AbstractSignificant progress has been made in the direction of “engineering out” technological causes of accidents that have characterised the technology age. Inherently safer designs have introduced several ‘layers of protection’ (LOP) or ‘lines of defence’ (LOD) focused on reducing or eliminating technological causes of accidents. It is arguable that human and organisational factors are significant factors behind the majority of the major accidents seen in the process industry today. The main aim of this PhD thesis is to develop a new Human Reliability Assessment (HRA) tool for the analysis of major accidents in the oil and gas industry. This tool will help oil and gas industry accident investigators make sense of accident reports and proffer appropriate remedial action that will stop or reduce reoccurrences. It will also help both employees and employers, policy decision-makers and regulatory agencies to learn lessons which in turn will result in potential cost and time savings. It has investigated all the aspects of human factors (HFs), human errors (HEs) and performance influencing factors (PIFs) related to major accidents in the in the oil and gas industries and proposed an integrated process safety management system (IPSMS) model. The research adopted sequential explanatory and exploratory mixed methods. Each research output began with a review of academic literature and published reports. Major accident reports published by The International Association of Oil & Gas Producers (IOGP), Health and Safety Executive (HSE), World Offshore Accident Database (WOAD),the Process Safety Incident Database (PSID)and the U.S. Chemical Safety Board (CSB) were used for this research. Quantitative data was also collected for internal and external validation of the newly developed Human Reliability Assessment (HRA) tool. SPSS version 25 and case studies were used for statistical and case study analysis respectively, to show the internal validation of the tool or the developed approach. In identifying and describing the different causal factors in 11 reviewed case study accidents, 54 categories of occurrences were identified with the HFACS, but a total of 80 were identified with HFACS-OGI. All industry specific categories which were difficult to identify with the HFACS were successfully identified using the HFACS-OGI. Whilst TRACEr proved to be flexible and adaptable for the oil and gas industry, it proved difficult to use for coding equipment failures. However, TRACEr-OGI was not only able to identify human errors aligned to job context, organisational/facility context and operator context, it was also able to capture equipment error. Numerous process safety management systems (PSM) and frameworks exist. However, no single management system is sufficient in addressing all human factor elements as outlined in HFACS. Consequently, this PhD thesis has identified the missing human factors in the current system and proposed an integrated process safety management system (IPSMS) model. Finally, a risk-culture-based implementation strategy was developed for this model, with recommendations on how to incorporate inherent safety culture and implement a Process Safety Management System in the process industry in a structured way, evolved from the various studies. With the new knowledge and innovative models developed in this PhD project, accident investigators and decision makers are expected to gain a better understanding of human factors (HFs), human errors (HEs) and performance influencing factors (PIFs), as well as process safety management systems in the oil and gas industry. This PhD thesis is a synthesis of theories and concepts about accident causation, a mixture of qualitative and quantitative accident analysis and accident analysis initiatives.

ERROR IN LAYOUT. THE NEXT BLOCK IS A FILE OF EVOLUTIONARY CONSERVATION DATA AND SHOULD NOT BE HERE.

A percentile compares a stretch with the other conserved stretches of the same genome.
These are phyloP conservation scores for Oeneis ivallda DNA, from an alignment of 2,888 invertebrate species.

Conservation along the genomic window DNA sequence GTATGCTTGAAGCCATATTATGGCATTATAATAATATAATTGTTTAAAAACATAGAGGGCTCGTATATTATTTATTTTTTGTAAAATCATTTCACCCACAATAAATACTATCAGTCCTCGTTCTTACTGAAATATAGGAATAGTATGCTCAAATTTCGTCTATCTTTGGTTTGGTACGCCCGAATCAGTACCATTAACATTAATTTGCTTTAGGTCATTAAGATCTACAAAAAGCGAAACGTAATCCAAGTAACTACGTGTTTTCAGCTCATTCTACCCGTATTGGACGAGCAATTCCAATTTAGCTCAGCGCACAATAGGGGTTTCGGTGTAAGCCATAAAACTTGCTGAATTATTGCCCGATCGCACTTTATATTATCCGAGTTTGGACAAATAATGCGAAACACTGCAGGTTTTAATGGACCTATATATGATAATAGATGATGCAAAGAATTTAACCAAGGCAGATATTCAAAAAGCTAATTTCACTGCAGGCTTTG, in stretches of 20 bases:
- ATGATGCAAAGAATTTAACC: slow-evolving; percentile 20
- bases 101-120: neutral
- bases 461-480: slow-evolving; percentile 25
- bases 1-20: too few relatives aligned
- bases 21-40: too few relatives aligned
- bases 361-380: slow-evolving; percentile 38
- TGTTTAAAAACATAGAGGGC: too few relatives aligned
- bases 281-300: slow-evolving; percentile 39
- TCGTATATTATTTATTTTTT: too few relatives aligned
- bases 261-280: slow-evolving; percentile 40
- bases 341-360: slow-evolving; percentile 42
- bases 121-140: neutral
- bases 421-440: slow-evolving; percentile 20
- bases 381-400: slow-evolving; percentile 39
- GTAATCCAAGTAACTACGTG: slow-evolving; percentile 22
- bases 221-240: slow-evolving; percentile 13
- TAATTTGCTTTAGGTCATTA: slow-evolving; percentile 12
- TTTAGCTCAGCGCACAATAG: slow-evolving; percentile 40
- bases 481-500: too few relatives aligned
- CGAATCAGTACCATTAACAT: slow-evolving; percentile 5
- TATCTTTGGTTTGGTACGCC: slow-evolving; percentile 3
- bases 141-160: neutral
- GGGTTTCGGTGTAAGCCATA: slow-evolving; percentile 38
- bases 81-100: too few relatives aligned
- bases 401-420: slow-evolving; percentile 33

|Date of Award||Sep 2019|
|Supervisor||Augustine Ifelebuegu (Supervisor) & Andrew Arewa (Supervisor)|
Development of integrated human reliability assessment methods for accident investigation in the oil and gas industry
Theophilus, S. (Author). Sep 2019
Student thesis: Doctoral Thesis › Doctor of Philosophy